Language Selection

English French German Italian Portuguese Spanish

OpenOffice.org Issues an Invitation to Dell Computer Corporation

Filed under
OOo

OpenOffice.org urges Dell's CEO to respond to customer demand and bundle
http://www.tuxmachines.org/node/add/story
OpenOffice.org's free software alternative to Microsoft Office with Dell's computers
Edinburgh, UK (PRWEB) March 12, 2007 -- In an open letter released today, the OpenOffice.org community invites Michael Dell to work with them to pre-install OpenOffice.org 2 office software on Dell computers. Dell's own IdeaStorm website has recorded an overwhelming customer demand for this feature, currently showing over 70,000 requests for OpenOffice.org 2.

The OpenOffice.org community is the home of the leading free software competitor to Microsoft's Office suite. The letter claims that OpenOffice.org 2 software and Dell hardware make a perfect match, sharing identical values of delivering high quality at unbeatable value. A joint development by Dell and OpenOffice.org raises the prospect of an "OpenOffice.org supplied by Dell" product, with contributions from Dell helping to build financial security for the open-source community.

Full Story.


Also:

Organizers of OpenOffice.org's annual conference, "OOoCon," have voted to stage this year's event in Barcelona, Spain, in September. Exact dates are expected to be announced soon. Barcelona won out with 297 votes over Dehradun, India (224), and Beijing, China (82).

More than 100 local companies based in the Barcelona area are currently working on free software services and products, an OpenOffice.org spokesperson said.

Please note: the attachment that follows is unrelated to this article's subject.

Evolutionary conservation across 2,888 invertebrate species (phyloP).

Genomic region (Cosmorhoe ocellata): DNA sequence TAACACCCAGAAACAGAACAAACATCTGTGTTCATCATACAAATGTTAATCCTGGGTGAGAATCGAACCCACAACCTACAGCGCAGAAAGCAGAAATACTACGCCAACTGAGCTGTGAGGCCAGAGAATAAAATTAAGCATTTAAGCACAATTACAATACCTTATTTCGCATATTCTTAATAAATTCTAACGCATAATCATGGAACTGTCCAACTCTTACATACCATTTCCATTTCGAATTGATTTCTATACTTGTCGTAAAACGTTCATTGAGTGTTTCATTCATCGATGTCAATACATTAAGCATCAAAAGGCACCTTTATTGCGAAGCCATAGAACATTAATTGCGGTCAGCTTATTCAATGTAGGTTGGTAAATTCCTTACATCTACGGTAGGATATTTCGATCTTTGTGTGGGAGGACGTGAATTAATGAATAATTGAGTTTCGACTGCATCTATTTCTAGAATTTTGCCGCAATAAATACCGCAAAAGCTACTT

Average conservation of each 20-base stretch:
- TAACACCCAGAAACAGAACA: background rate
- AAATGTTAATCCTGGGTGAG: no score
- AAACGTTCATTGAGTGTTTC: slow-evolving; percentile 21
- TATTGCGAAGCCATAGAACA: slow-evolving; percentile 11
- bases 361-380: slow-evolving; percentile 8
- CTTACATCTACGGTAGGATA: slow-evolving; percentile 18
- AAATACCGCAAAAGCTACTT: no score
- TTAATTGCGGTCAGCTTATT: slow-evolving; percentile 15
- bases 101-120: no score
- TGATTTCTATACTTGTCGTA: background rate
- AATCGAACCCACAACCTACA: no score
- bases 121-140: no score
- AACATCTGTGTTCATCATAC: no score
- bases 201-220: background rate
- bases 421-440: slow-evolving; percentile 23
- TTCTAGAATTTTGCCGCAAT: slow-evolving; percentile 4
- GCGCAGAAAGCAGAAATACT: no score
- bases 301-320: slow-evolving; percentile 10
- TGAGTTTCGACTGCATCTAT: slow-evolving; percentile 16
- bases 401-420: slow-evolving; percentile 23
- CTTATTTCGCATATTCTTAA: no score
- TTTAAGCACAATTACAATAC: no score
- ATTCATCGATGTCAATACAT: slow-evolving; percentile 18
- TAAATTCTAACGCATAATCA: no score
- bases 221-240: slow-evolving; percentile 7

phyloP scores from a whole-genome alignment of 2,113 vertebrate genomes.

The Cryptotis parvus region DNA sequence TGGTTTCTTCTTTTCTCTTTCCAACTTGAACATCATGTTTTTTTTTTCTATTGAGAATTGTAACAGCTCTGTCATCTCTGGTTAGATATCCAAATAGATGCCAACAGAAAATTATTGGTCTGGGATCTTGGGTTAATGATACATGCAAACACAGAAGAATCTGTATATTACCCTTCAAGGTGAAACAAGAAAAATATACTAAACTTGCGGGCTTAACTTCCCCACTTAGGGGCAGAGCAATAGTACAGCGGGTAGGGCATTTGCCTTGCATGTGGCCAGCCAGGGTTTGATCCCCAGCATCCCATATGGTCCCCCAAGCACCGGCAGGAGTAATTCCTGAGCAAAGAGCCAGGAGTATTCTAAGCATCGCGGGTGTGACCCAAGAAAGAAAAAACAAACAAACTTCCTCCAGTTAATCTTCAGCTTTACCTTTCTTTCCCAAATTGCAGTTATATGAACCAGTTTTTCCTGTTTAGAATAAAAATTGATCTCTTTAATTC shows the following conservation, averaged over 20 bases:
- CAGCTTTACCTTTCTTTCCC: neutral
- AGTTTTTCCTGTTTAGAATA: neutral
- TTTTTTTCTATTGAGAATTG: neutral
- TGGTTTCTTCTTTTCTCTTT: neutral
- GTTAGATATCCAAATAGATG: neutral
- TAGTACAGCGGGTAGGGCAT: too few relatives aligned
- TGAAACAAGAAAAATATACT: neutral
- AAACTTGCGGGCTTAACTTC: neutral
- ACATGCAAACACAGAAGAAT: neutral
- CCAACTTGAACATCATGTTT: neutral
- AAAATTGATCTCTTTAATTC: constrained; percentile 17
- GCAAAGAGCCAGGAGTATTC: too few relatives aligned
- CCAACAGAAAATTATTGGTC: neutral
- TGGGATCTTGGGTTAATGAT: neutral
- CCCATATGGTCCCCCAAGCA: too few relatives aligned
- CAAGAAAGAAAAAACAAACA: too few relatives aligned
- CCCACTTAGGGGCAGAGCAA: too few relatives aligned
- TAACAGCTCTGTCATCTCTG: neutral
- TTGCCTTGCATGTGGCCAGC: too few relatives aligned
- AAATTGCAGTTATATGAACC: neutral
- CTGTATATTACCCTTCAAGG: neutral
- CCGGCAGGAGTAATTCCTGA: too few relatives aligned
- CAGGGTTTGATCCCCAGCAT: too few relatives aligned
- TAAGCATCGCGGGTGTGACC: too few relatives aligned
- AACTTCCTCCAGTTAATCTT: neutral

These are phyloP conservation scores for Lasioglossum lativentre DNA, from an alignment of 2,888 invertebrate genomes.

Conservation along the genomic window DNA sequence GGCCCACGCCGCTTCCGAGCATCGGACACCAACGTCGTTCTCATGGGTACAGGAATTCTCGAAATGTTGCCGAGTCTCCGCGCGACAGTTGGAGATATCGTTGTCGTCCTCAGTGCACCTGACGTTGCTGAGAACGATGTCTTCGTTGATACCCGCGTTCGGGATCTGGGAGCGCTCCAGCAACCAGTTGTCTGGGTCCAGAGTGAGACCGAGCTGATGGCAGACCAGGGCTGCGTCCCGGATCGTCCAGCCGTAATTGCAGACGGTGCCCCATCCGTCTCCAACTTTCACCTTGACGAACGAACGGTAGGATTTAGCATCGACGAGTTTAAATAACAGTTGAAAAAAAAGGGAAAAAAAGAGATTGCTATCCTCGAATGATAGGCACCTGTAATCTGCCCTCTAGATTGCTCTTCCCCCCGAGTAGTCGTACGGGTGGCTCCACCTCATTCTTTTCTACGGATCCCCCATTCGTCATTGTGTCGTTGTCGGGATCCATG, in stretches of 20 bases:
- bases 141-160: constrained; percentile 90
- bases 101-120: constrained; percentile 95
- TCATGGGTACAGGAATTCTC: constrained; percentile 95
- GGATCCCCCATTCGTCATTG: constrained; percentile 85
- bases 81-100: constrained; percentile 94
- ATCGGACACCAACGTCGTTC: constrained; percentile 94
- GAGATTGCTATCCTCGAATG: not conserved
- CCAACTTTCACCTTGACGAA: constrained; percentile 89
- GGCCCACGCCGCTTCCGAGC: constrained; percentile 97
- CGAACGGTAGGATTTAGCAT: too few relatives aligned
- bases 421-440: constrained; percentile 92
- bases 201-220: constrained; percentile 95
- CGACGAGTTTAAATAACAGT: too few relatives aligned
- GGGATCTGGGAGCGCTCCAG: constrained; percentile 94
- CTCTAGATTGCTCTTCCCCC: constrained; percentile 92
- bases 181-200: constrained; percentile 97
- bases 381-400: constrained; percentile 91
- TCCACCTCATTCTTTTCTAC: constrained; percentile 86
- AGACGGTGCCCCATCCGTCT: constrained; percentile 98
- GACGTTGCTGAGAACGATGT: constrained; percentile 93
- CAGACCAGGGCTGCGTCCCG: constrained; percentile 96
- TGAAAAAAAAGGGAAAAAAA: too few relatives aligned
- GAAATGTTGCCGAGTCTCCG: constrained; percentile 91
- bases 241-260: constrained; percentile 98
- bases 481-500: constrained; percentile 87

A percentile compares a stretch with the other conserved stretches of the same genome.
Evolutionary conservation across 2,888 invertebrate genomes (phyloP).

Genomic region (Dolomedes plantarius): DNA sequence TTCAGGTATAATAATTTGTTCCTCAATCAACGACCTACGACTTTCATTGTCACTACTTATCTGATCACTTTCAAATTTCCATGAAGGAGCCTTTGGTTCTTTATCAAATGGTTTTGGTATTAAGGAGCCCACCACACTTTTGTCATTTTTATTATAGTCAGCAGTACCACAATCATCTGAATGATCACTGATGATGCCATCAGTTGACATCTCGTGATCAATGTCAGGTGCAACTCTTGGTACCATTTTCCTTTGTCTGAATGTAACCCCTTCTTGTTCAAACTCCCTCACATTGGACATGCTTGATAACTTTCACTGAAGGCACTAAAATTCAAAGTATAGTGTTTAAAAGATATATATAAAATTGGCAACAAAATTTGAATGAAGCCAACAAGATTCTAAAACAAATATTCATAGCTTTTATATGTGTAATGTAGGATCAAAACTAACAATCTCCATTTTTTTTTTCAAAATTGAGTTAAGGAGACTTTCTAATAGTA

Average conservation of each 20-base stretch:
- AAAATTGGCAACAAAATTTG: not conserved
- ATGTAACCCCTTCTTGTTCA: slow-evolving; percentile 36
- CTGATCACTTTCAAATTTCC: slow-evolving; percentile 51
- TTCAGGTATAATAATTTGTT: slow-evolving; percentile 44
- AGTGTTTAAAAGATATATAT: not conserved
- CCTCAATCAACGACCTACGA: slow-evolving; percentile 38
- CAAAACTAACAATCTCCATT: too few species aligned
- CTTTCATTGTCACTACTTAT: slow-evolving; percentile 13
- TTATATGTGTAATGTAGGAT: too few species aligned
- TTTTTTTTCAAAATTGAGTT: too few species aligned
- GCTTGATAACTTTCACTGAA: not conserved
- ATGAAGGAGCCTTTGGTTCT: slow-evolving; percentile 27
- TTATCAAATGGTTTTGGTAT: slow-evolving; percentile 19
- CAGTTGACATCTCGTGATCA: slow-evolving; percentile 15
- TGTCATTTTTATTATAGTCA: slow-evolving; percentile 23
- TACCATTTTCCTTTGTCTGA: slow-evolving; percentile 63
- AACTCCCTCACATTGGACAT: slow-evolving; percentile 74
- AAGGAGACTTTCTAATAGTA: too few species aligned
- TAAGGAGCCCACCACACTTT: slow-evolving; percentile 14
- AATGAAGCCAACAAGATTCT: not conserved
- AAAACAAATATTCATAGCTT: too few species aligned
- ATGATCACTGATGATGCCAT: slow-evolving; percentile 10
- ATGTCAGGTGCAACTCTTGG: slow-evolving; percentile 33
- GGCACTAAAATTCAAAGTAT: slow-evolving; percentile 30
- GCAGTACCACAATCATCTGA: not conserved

OpenOffice confab selects Barcelona

More in Tux Machines

Munich Switching to Windows from Linux Is Proof That Microsoft Is Still an Evil Company

Reports about the city of Munich authorities that are considering the replacement of Linux with Microsoft products mostly comes from one man, the Deputy Mayor of Munich, who is also a long-term self-declared Windows fan. Munich is the poster child for the adoption of a Linux distribution and the replacement of the old Windows OS. It provided a powerful incentive for other cities to do the same, and it's been a thorn in Microsoft's side for a very long time. The adoption of open source software in Munich started back in 2004 and it took the local authorities over 10 years to finish the process. It's a big infrastructure, but in the end they managed to do it. As you can imagine, Microsoft was not happy about it. Even the CEO of Microsoft, Steve Ballmer, tried to stop the switch to Linux, but he was too late to the party. Read more

Dangling the Linux Carrot

Sometimes the direct sell method isn’t the best way to close the deal. How do you think the whole “play hard to get” thing got traction throughout the years? That method is successful in any number of applications. And really, I wasn’t wearing my Linux Advocacy hat that evening…I was just a guy relaxing after a day’s work. Read more

Red Hat Sets New 12-Month High at $61.97 (RHT)

They now have a $70.00 price target on the stock, up previously from $57.00. Three equities research analysts have rated the stock with a hold rating and eighteen have issued a buy rating to the company’s stock. Red Hat has an average rating of “Buy” and an average price target of $63.50. Read more

Systemd 216 Piles On More Features, Aims For New User-Space VT

Lennart Poettering announced the systemd 216 release on Tuesday and among its changes is a more complete systemd-resolved that has nearly complete caching DNS and LLMNR stub resolver, a new systemd terminal library, and a number of new commands. The systemd 216 release also has improvements to various systemd sub-commands, an nss-mymachines NSS module was added, a new networkctl client tool, KDBUS updates against Linux 3.17's memfd, networkd improvements, a new systemd-terminal library for implementing full TTY stream parsing and rendering, a new systemd-journal-upload utility, an LZ4 compressor for journald, a new systemd-escape tool, a new systemd-firstboot component, and much more. Read more